For Christie Carson, senior lecturer in English at Royal Holloway, the ease of comparison is invaluable in thinking about what differences between texts mean in terms of performance history. “Hamlet is an interesting example because the placement of ‘to be or not to be’ is crucial to the development of Hamlet’s character,” she explains.
“You can keep your annotations private, or make them public,” explains Ms. Willcox.
Ben Burton, outside lecturer in Shakespeare and Renaissance literature at Hertford College and Somerville colleges, Oxford, says he’s already used the website to encourage students to think about how differences between texts affect the way early modern literature is interpreted.
The students were set the task of editing the ‘to be or not to be’ soliloquy. Looking at the differing versions, they were told to make their own decisions as to what punctuation should be used and comment on the discrepancies they found.
“The archive is ideally suited to this exercise, as it makes it easy for them to identify and examine the variations. Used in this way, the archive can help enliven a form of textual analysis that many students find dry and esoteric,” he says.
Having recently visited six libraries in the U.K. and the U.S. to examine six of the seven surviving second quarto editions of Hamlet — the last one is in Poland and he’s not made it over there yet — Gabriel Egan, reader in Shakespeare studies at Loughborough University and author of Reading Shakespeare’s Mind, says the fact that early copies are so spread out is a cause of academic arguments. “I’m interested in the small differences between the copies of a single edition arising because printers would stop the press during a run, make corrections to the type, restart the press and then mix the corrected with the uncorrected sheets,” he explains.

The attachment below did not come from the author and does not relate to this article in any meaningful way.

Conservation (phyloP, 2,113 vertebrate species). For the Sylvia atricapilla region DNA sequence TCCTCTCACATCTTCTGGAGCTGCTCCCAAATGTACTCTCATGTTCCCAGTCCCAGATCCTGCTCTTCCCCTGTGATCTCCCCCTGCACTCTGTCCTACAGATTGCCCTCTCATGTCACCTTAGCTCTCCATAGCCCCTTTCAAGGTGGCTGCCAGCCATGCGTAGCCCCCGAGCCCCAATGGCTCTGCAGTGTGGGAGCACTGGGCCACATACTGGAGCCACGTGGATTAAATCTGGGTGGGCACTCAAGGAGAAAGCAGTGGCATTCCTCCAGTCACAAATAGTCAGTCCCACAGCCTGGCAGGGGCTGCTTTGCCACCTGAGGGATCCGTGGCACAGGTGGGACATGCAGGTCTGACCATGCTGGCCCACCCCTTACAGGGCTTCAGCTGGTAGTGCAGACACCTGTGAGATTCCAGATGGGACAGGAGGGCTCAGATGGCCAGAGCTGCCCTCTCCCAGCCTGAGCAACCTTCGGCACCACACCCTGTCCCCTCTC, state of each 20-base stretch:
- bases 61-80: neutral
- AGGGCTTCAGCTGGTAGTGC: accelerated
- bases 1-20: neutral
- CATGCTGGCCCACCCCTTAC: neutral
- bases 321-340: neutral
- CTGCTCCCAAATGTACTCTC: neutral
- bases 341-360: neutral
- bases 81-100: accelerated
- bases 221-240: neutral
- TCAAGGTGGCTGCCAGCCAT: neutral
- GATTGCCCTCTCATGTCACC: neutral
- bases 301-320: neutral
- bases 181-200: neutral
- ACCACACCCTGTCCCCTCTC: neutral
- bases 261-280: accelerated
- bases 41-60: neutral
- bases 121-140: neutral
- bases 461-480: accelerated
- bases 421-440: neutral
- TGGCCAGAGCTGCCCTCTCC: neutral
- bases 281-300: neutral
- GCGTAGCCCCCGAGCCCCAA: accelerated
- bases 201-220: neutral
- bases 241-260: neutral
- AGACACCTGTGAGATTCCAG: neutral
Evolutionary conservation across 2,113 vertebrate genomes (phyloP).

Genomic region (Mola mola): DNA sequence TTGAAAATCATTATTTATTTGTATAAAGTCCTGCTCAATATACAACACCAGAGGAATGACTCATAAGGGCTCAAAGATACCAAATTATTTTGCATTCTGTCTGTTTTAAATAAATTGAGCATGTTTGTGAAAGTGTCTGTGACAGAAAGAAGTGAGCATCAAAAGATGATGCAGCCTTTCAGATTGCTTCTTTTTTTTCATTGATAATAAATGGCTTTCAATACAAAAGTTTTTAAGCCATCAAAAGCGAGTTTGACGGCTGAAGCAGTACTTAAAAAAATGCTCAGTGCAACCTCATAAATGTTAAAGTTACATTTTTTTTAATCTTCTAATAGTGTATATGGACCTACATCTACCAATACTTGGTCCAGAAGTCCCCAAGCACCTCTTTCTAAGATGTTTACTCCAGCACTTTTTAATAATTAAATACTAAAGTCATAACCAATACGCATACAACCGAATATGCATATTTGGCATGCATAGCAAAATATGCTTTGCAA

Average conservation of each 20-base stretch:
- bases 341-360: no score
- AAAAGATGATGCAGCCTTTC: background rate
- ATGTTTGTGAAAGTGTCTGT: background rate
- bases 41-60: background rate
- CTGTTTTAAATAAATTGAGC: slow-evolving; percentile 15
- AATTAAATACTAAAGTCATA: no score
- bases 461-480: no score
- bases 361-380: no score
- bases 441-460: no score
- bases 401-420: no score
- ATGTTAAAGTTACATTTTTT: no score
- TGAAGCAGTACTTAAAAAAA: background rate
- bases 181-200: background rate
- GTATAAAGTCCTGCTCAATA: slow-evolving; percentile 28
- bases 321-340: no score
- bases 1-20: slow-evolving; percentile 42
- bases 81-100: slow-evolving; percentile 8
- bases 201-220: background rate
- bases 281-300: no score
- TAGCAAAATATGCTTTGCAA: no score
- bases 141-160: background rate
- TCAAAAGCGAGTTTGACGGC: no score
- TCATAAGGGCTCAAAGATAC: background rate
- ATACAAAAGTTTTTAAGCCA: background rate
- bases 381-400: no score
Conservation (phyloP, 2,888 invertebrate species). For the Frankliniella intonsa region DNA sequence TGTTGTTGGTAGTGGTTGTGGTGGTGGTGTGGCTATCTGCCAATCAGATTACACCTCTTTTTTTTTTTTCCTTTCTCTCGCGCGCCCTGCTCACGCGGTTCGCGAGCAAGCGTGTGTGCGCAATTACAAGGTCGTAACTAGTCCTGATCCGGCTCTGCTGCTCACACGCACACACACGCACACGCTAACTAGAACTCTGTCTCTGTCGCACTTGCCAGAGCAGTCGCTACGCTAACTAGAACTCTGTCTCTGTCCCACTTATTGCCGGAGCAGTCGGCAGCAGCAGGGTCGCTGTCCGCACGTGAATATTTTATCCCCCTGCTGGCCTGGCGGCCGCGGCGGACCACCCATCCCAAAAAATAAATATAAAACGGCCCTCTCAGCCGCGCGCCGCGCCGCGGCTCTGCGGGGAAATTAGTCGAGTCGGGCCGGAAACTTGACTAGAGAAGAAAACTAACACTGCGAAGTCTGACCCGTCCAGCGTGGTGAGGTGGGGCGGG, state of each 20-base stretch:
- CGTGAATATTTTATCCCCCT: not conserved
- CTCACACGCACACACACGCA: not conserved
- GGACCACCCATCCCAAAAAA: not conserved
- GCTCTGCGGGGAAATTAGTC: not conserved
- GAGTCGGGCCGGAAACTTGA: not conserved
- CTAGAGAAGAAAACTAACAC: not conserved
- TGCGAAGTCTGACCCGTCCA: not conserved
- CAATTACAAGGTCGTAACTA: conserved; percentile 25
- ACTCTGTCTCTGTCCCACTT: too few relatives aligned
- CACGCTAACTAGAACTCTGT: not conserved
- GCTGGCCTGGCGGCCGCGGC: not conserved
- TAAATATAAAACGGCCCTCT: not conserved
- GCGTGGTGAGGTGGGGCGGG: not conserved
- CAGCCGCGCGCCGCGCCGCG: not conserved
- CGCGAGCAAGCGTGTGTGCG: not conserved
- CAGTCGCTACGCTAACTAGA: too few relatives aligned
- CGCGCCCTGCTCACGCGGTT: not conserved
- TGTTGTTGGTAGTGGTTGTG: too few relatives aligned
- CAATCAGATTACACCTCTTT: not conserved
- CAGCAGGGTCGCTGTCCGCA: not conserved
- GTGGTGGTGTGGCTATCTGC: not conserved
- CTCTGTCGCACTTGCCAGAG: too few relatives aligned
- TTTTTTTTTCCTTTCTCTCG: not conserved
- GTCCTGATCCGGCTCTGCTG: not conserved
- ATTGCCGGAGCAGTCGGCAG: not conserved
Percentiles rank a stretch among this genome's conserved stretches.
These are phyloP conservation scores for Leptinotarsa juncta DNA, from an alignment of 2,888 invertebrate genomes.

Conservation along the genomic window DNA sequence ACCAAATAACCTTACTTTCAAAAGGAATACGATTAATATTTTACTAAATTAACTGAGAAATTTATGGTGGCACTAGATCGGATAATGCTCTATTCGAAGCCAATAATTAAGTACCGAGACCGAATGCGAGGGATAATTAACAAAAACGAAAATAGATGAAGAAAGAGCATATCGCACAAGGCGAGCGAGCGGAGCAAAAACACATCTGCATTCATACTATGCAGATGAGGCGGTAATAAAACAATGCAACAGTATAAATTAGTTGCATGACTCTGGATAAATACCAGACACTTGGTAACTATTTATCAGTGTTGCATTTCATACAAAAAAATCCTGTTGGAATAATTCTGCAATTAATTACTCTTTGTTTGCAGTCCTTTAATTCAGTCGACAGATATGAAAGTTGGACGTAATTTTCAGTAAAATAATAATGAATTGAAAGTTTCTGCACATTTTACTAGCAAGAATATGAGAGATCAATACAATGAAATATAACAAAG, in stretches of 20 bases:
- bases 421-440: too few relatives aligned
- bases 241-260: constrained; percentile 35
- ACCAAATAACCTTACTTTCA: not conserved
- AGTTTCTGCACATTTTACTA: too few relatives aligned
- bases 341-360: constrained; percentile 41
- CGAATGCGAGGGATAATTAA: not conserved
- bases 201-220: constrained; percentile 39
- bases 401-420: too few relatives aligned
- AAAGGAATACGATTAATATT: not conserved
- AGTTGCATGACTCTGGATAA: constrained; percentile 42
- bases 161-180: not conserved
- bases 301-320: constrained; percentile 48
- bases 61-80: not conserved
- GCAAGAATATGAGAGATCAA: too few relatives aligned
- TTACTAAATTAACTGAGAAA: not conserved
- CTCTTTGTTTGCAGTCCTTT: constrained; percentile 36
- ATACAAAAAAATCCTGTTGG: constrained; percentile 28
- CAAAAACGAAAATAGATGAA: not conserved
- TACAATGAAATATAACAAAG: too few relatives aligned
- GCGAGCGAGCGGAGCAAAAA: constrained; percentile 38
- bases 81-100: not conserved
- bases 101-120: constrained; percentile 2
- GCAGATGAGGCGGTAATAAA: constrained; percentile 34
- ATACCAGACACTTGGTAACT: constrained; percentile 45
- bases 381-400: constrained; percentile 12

“In the case of the second quarto of Hamlet, the 2007 Arden Shakespeare reports that scholars don’t even agree what all the differences between the seven exemplars are. A couple of scholars reckon they’ve found a press correction in the Yale exemplar, but the Arden editors weren’t able to confirm this. It’s surprising that the state of the text of the first good edition of the most famous work of English literature should be the subject of uncertainty, but there it is.” As a member of the project’s advisory forum, Mr. Egan says that his central concern was that the archive should not just be freely available, but also manipulable by users. “Those who make a resource — Google Maps, or the Shakespeare quartos archive, for instance — must be aware that they themselves won’t be able to think up the most exciting new uses for it, so they must provide a way for others to suck in the data over the internet and synthesise it,” he explains.
What are the next quarto versions set for upload to the archive? Ms. Willcox says her first choice would be Romeo and Juliet, and Mr. Hurst nominates Lear. Maybe they should wait to see David Tennant’s next choice of Shakespeare role, select the play based on that and invite him to the launch: there surely couldn’t be a better way to publicise — and popularise — a website.